In March, Microsoft's External Research Team put out a request for proposal (RFP) for three-year research projects in multicore computing. On July 28, the opening day of its annual Research Faculty Summit, Microsoft announced how and where it will be spending its grant money.
Seven academic research projects will share the $1.5 million Microsoft allocated for the Safe and Scalable Multicore Computing RFP. According to Microsoft, this RFP is designed to "stimulate and enable bold, substantial research in multicore software that rethinks the relationships among computer architecture, operating systems, runtimes, compilers and applications."
Microsoft, like many tech leaders, is investing substantial time and money of its own to try to help ease the transition to multicore/manycore computing with various parallel-processing advances. At this week's Research Faculty Summit, Microsoft's Parallel Computing Platform team is set to present on some of this work, including the Parallel Extensions to the .Net Framework and Parallel Language Integrated Query (PLINQ). Representatives from the Microsoft-Intel Universal Parallel Computing Research Centers also are set to present their research agendas at the conference.
Where is Microsoft investing outside the Redmond walls on the multicore front? Here are the projects that are being funded under the aforementioned multicore RFP:
Sensible Transactional Memory via Dynamic Public or Private Memory, Dan Grossman, University of Washington: "Integrating transactions into the design and implementation of modern programming languages is surprisingly difficult. The broad goal of this research is to remove such difficulties via work in language semantics, compilers, runtime systems and performance evaluation."
Supporting Scalable Multicore Systems Through Runtime Adaptation, Kim Hazelwood, University of Virginia: "The Paradox Compiler Project aims to develop the means to build scalable software that executes efficiently on multicore and manycore systems via a unique combination of static analyses and compiler-inserted hints and speculation, combined with dynamic, runtime adaptation. This research will focus on the Runtime Adaptation portion of the Paradox system."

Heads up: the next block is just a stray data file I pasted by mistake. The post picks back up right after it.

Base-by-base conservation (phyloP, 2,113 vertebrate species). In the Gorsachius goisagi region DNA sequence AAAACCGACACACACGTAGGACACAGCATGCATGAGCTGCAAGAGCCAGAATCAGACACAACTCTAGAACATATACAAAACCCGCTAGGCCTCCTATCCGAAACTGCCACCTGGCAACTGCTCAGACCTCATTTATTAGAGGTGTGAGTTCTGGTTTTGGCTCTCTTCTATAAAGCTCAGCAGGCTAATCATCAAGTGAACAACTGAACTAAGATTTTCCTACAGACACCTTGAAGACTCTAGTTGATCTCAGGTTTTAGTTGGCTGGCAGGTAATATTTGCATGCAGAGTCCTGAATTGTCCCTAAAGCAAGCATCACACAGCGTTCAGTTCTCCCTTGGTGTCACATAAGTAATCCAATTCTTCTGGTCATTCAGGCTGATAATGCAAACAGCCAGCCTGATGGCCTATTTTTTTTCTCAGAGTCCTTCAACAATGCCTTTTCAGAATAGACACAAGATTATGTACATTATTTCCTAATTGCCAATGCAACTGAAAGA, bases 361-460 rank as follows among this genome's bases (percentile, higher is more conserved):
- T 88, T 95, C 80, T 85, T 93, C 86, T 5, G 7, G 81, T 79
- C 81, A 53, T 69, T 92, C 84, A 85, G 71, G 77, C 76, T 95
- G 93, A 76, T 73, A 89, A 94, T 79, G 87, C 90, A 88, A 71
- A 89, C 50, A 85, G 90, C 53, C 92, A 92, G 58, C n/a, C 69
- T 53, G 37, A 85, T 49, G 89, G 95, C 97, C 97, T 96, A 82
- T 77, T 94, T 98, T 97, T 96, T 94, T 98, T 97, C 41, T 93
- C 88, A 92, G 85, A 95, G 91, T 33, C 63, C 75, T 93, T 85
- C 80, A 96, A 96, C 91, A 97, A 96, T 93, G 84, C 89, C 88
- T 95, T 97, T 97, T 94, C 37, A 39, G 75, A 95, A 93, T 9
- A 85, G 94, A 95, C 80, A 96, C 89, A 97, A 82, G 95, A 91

Language and Runtime Support for Safe and Scalable Programs, Antony Hosking, Jan Vitek, Suresh Jagannathan and Ananth Grama, Purdue University: "Expressing and managing concurrency at each layer of the software stack, with support across layers, as necessary, to reduce programmer effort in developing safe applications while ensuring scalable performance is a critical challenge. This team will develop novel constructs that fundamentally enhance the performance and programmability of applications using transaction-based approaches."
Geospatial-based Resource Modeling and Management in Multi- and Manycore Era, Tao Li, University of Florida: "To ensure that multicore performance will scale with the increasing number of cores, innovative processor architectures (e.g., distributed shared caches, on-chip networks) are increasingly being deployed in the hardware design. This team will explore novel techniques for geospatial-based on-chip resource utilization analysis, management and optimization."
Reliable and Efficient Concurrent Object-Oriented Programs (RECOOP), Bertrand Meyer, ETH Zurich, Switzerland: "The goal of this project, starting with the simple concurrent object-oriented programming (SCOOP) model of concurrent computation, is to develop a practical formal semantics and proof mechanism, enabling programmers to reason abstractly about concurrent programs and allowing proofs of formal properties of these programs." Runtime Packaging of Fine-Grained Parallelism and Locality, David Penry, Brigham Young University: "Scalable multicore environments will require the exploitation of fine-grained parallelism to achieve superior performance.... Current packaging algorithms suffer from a number of limitations. These researchers will develop new packaging algorithms that can take into account both parallelism and locality, are aware of critical sections, can be rerun as the runtime environment changes, can incorporate runtime feedback, and are highly scalable."
Multicore-Optimal Divide-and-Conquer Programming, Paul Hudak, Yale University: "Divide and conquer is a natural, expressive and efficient model for specifying parallel algorithms. This team cast divide and conquer as an algebraic functional form, called DC, much like the more popular map, reduce and scan functional forms. As such, DC subsumes the more popular forms, and its modularity permits application to a variety of problems and architectural details."